Thread Subject: Re: AT support in 508 and 255
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From: Randy Marsden
Date: Mon, Mar 03 2008 8:45 AM
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With respect to the newly proposed provision that would write AT into
What we need to be clear about is that there AREN'T any API standards
yet. Individual IT companies have started to provide different
accessibility API's on different platforms, and even more than one
company is providing differing API's for the same platform. So, we
can't put a magical check mark in the "API" box and know that AT is
going to work with IT. An IT company may build support for one API
into their product, while the AT company may choose the other, for
example. That is the danger I alluded to earlier: that by putting in
an "AT API Conformance" clause, it will give the false sense of
compatibility without requiring testing. We simply aren't to that
point yet - maybe someday, but not yet.
Let me reiterated, once again, why we think an AT Clause is a bad
idea. First of all, it's not because we don't want to have to do
something for 508. Remember, we are the companies who make our living
from making technology accessible to people with disabilities. We
WANT and NEED to be compatible with IT - that's how we put food on the
table. Adding a clause in 508 is unlikely to provide any more
incentive to do that than we already have (you can't get higher than
100% motivated). So why not just put it in then? Because we are
concerned that it will lower - not increase - the amount of
collaboration that will take place between IT and AT. To be clear,
I'm not talking about the IT companies who are at the TEITAC table -
they are obviously motivated and committed to work with AT. But there
are many who are not, and who would love to be able to say "Yup - we
included the XXX API library in our software build and so we've done
our part in being compatible with AT", end of story. That's not going
to result in products that people with disabilities can readily use.
Finally, AT may have a better way to accomplish accessibility that
doesn't involve an API (especially in the early years as the API's
develop). So mandating that AT must use the newly-provided
accessibility services could potentially result in a step backwards.
Saying the burden is solely on IT without this new AT clause is
inaccurate. The essence of AT is the "burden" of being compatible
with IT, and that will continue whether or not it's written into 508.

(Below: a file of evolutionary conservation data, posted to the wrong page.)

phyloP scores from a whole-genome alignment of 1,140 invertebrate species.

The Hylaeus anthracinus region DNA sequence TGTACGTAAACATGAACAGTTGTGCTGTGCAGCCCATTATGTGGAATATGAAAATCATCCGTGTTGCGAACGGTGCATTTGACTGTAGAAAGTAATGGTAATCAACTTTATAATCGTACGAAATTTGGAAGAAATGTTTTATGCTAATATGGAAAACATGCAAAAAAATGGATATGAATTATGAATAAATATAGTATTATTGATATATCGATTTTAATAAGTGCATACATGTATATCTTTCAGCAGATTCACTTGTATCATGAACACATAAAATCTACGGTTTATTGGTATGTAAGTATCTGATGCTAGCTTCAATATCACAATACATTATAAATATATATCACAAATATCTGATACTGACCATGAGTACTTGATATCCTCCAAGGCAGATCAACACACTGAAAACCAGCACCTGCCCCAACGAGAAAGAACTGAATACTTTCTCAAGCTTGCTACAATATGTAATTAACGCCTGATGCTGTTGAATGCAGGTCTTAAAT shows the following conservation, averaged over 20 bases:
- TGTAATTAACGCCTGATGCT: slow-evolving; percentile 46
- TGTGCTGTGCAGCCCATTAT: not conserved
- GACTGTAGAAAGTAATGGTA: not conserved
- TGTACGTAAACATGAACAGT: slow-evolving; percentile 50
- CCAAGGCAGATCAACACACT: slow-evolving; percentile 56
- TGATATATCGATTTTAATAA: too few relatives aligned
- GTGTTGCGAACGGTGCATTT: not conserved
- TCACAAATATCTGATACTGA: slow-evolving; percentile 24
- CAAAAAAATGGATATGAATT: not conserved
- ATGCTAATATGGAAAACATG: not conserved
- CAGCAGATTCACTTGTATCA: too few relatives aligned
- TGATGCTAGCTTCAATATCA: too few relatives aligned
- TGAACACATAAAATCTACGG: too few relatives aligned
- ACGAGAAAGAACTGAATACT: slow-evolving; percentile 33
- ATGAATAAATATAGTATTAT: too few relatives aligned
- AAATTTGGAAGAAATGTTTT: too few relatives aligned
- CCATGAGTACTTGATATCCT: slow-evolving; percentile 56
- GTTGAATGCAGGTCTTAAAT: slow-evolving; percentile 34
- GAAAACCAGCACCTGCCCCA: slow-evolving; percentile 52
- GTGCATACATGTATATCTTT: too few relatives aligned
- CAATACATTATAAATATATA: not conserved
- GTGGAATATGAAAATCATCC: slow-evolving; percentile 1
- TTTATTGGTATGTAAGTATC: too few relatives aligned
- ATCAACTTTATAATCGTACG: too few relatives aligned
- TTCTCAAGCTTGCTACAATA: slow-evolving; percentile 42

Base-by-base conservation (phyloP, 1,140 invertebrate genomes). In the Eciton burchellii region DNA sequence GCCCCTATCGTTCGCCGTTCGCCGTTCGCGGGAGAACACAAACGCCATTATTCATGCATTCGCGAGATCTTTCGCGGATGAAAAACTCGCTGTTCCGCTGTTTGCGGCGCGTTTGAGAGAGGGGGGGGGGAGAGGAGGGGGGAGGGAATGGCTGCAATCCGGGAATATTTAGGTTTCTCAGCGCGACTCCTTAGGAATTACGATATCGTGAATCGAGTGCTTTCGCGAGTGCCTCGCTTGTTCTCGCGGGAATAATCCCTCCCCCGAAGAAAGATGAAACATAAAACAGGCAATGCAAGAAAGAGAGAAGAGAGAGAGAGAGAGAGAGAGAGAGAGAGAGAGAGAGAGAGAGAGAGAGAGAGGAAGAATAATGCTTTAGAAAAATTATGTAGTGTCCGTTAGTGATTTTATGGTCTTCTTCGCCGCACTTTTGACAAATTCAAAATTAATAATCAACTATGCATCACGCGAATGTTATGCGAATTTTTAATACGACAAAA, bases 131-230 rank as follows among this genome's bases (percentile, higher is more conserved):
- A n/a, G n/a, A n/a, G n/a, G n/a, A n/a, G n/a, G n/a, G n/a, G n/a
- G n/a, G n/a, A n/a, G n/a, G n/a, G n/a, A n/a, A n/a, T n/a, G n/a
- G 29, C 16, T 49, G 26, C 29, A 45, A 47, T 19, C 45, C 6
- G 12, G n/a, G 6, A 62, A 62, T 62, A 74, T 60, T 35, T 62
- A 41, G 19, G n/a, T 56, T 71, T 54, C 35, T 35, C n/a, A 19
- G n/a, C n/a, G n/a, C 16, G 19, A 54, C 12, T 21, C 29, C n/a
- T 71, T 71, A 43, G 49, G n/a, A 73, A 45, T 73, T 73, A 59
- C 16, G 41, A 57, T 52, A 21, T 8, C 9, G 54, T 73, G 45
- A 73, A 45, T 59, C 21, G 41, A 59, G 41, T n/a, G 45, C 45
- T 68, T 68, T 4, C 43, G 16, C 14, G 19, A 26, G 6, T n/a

My apologies for the long explanation, rather than being language-
specific as Mike has requested. To that point, it is our
recommendation that the New Assistive Technology clause NOT be added
as it will not provide any more incentive to AT than what already
exists, but may leave an opening that IT companies could use to claim
interoperability when in fact there may not be interoperability.
On Mar 3, 2008, at 6:35 AM, Hoffman, Allen wrote:
> My perspective on this entire AT/IT inter-operability issue is that
> both sides are right since this is a chicken-and-egg situation.
> If a vendor develops an API (or information exchange mechanism), for
> an IT product but no AT vendor takes advantage of it, the government
> would be well supported to wait to purchase the new IT product until
> At does take advantage of the API. However, this seems to penalize
> the IT vendor for doing what they need to do. I suppose they could
> engage AT vendors to support the new mechanism during development,
> tub this seems to really put a burden on the IT vendor in my opinion.
> As the purchaser, I would really just like to be able to access the
> information regarding the inter-operability mechanism, and if the
> product meets the standards. This goes, for the first part, for AT
> products in the software realm also, e.g. what mechanisms do they
> support, and use to render information. if I have both pieces of
> this, i can determine myself it the products "should" work, rather
> than if they in fact do. An IT vendor who claims that a product
> works 100% with AT is fooling their buyer generally, since without a
> specific compatibility list, this is too broad a statement. This is
> a challenge for both groups, AT and IT vendors, but the reality is
> that the government can't simply mandate that products "work with an
> unknown", without setting boundaries for the unknown. The
> boundaries for the unknown are that AT must use, but not be limited
> to, documented information exchange mechanisms for IT products they
> are intended to provide At services for. In the software realm this
> is quite broad, but that is the nature of the game.
> Allen Hoffman -- = EMAIL ADDRESS REMOVED = ; v: 202-447-0303